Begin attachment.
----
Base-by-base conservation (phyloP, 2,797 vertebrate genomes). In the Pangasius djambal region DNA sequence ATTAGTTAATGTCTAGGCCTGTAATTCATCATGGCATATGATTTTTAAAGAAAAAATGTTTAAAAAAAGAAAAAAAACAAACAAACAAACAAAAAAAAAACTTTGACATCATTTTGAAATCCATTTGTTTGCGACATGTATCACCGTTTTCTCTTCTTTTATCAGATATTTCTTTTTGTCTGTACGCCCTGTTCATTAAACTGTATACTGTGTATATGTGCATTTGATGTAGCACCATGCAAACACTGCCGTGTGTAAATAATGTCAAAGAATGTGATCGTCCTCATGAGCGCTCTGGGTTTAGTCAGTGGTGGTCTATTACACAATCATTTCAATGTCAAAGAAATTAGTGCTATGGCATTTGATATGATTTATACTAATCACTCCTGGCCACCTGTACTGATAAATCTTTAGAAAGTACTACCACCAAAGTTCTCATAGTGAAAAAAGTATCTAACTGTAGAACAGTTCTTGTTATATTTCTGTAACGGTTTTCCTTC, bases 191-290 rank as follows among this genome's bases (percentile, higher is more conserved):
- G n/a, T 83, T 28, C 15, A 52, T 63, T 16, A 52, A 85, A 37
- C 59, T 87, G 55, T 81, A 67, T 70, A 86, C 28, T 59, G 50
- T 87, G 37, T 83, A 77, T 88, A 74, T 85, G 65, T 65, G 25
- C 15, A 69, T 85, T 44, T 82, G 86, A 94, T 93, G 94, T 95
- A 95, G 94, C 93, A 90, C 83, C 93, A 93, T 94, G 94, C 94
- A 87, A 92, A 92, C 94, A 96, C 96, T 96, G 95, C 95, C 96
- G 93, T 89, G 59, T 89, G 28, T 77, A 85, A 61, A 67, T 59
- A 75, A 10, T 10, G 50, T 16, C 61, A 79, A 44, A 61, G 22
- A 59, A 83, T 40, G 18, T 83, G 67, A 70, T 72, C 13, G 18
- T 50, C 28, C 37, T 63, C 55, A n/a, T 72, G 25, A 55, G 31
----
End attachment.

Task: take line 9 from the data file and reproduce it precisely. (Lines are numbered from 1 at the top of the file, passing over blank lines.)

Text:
- A 75, A 10, T 10, G 50, T 16, C 61, A 79, A 44, A 61, G 22